Abstract

The 'golden age' of racial admixture is long past us.
It occurred after the Ice Age and before the alphabet, on the edge of human history.

Main Text

Aeon has an interesting essay up, The future is mixed-race[1]​.
The subtitle is "And so is the past.
The Migration and mingling are essential to human success in the past, the present and into the future." It seems that the essay is adapted from the author's book, Future Humans: Inside the Science of Our Continuing Evolution[2]​.
Much of it is solid science, but there is one element that I think is missing: awareness of how ancient DNA has revolutionized our understanding of human population structure.
The thumbnail sketch is rather simple.
Between the end of the Ice Age, and more likely the beginning of agriculture, and ending two thousand years ago with the Bantu Expansion, a series of demographic pulses and admixture events (and replacements and assimilations) reshaped the entire landscape of human genetic variation, to create the patterns we take for granted today.
For example, it looks as if Northern Europe was totally reshaped between 4 and 5,000 years ago[3]​.
Indian population genetic structure as we understand it today seems to be of a similar date[4]​.
Meanwhile, in the Near East there also seems to have been a major change in the last 5,000 years[5]​.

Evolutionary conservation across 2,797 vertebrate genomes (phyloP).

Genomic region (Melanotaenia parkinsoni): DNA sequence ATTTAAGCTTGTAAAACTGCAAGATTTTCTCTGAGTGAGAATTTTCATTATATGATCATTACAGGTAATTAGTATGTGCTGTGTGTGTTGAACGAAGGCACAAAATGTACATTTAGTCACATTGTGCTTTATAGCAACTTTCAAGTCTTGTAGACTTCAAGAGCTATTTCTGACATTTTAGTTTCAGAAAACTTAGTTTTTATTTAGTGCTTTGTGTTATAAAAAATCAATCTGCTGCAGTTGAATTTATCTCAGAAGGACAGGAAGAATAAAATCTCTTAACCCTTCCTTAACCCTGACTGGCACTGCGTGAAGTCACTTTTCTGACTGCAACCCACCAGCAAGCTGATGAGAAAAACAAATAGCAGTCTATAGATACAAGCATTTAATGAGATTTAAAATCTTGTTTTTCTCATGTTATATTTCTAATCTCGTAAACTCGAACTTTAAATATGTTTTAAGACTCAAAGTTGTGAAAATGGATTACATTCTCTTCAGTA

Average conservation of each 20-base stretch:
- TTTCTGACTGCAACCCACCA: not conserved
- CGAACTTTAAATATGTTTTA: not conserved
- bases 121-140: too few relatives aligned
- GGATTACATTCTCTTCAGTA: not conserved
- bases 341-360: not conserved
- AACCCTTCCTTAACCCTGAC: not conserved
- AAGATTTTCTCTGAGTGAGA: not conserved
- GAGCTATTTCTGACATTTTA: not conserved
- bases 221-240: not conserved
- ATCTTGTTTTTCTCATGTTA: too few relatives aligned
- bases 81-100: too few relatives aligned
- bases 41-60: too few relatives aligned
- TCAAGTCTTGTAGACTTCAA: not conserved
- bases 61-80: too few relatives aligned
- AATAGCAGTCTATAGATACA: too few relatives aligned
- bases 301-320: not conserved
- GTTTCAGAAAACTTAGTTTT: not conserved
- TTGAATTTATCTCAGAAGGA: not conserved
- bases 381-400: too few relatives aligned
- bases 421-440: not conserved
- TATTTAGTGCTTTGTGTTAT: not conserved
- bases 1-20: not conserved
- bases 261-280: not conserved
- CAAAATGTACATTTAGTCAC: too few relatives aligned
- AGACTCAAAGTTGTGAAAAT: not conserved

One thing clear from ancient DNA is there was once far less gene flow between nearby populations.
The genetic variation between groups was relatively high.
With the transition to history we see an incredible amount of gene flow and admixture between nearby populations.
Some of this was replacement, and some of this was assimilation.
By the time that "history" as we understand it is in full the landscape was set, with only minor changes in comparison.
Aside from the Bantu Expansion the migrations mentioned in the Aeon piece are not very significant in comparison to the prehistoric events.
What happened with history to change the rate of change? First, there is only so much genetic difference you can homogenize.
Once the between population genetic variation drops to ~0.01 you may be near equilibrium for some distances.
Second, I believe that the emergence of complex cultural systems which allowed for elites to extract rents out of agricultural populations incentivized conquering groups to allow the local groups to persist, as opposed to exterminating or absorbing them.
Another major issue with the Aeon piece is that the census sizes today are so large, that I believe that the admixture you see around us simply can not be as large an impact relatively as the ones that occurred during the mid-Holocene, with humans numbered in the tens of millions at most.
Today there are more than one billion Han Chinese.
There are simply too many Han, too many South Asians, for a panximia to result in the predominant change of the demographic character of the human race.
Note here I am not saying that admixture will not occur, or that the rate is not going up.
We will see more diversity in the 21st century than we've ever seen in the history of the human race because of international travel.
But, the mid-Holocene homogenization is something that we'll probably never recapitulate.
Imagine, for example, that all Northern Europeans and Han Chinese mixed together, so that there were no "pure" Northern Europeans and Han Chinese left, and a mixed population created a new identity.
That is what occurred during the Holocene homogenization....